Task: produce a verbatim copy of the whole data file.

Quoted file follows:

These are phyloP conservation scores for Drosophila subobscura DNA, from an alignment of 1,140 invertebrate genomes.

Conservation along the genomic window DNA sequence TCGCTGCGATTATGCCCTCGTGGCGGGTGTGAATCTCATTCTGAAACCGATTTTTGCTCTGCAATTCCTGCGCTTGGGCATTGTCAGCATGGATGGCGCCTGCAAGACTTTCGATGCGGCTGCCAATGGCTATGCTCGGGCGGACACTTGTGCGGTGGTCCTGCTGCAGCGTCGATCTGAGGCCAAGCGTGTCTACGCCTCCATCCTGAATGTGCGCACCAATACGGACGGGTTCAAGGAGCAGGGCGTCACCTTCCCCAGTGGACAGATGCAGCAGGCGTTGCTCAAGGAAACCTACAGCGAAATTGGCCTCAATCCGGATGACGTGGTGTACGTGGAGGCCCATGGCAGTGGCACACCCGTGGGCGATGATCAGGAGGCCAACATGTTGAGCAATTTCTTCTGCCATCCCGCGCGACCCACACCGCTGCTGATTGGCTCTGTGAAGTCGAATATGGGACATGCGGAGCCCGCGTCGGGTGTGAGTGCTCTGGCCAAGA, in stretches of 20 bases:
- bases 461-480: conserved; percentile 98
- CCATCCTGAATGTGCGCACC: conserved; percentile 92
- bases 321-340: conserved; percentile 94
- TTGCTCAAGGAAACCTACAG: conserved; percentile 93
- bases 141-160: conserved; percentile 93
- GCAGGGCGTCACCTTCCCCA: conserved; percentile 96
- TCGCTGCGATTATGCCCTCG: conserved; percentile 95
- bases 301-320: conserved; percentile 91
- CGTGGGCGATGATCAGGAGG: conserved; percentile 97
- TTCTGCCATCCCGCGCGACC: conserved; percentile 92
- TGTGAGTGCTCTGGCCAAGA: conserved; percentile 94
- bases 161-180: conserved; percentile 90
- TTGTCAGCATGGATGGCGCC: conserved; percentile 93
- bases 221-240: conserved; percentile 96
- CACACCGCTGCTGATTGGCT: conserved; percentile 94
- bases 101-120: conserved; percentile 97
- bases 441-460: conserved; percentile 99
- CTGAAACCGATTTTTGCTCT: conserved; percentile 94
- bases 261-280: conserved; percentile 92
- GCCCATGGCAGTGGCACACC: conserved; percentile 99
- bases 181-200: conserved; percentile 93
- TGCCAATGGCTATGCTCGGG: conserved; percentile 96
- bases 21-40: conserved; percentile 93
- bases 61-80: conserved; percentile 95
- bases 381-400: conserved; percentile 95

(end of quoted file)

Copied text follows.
These are phyloP conservation scores for Drosophila subobscura DNA, from an alignment of 1,140 invertebrate genomes.

Conservation along the genomic window DNA sequence TCGCTGCGATTATGCCCTCGTGGCGGGTGTGAATCTCATTCTGAAACCGATTTTTGCTCTGCAATTCCTGCGCTTGGGCATTGTCAGCATGGATGGCGCCTGCAAGACTTTCGATGCGGCTGCCAATGGCTATGCTCGGGCGGACACTTGTGCGGTGGTCCTGCTGCAGCGTCGATCTGAGGCCAAGCGTGTCTACGCCTCCATCCTGAATGTGCGCACCAATACGGACGGGTTCAAGGAGCAGGGCGTCACCTTCCCCAGTGGACAGATGCAGCAGGCGTTGCTCAAGGAAACCTACAGCGAAATTGGCCTCAATCCGGATGACGTGGTGTACGTGGAGGCCCATGGCAGTGGCACACCCGTGGGCGATGATCAGGAGGCCAACATGTTGAGCAATTTCTTCTGCCATCCCGCGCGACCCACACCGCTGCTGATTGGCTCTGTGAAGTCGAATATGGGACATGCGGAGCCCGCGTCGGGTGTGAGTGCTCTGGCCAAGA, in stretches of 20 bases:
- bases 461-480: conserved; percentile 98
- CCATCCTGAATGTGCGCACC: conserved; percentile 92
- bases 321-340: conserved; percentile 94
- TTGCTCAAGGAAACCTACAG: conserved; percentile 93
- bases 141-160: conserved; percentile 93
- GCAGGGCGTCACCTTCCCCA: conserved; percentile 96
- TCGCTGCGATTATGCCCTCG: conserved; percentile 95
- bases 301-320: conserved; percentile 91
- CGTGGGCGATGATCAGGAGG: conserved; percentile 97
- TTCTGCCATCCCGCGCGACC: conserved; percentile 92
- TGTGAGTGCTCTGGCCAAGA: conserved; percentile 94
- bases 161-180: conserved; percentile 90
- TTGTCAGCATGGATGGCGCC: conserved; percentile 93
- bases 221-240: conserved; percentile 96
- CACACCGCTGCTGATTGGCT: conserved; percentile 94
- bases 101-120: conserved; percentile 97
- bases 441-460: conserved; percentile 99
- CTGAAACCGATTTTTGCTCT: conserved; percentile 94
- bases 261-280: conserved; percentile 92
- GCCCATGGCAGTGGCACACC: conserved; percentile 99
- bases 181-200: conserved; percentile 93
- TGCCAATGGCTATGCTCGGG: conserved; percentile 96
- bases 21-40: conserved; percentile 93
- bases 61-80: conserved; percentile 95
- bases 381-400: conserved; percentile 95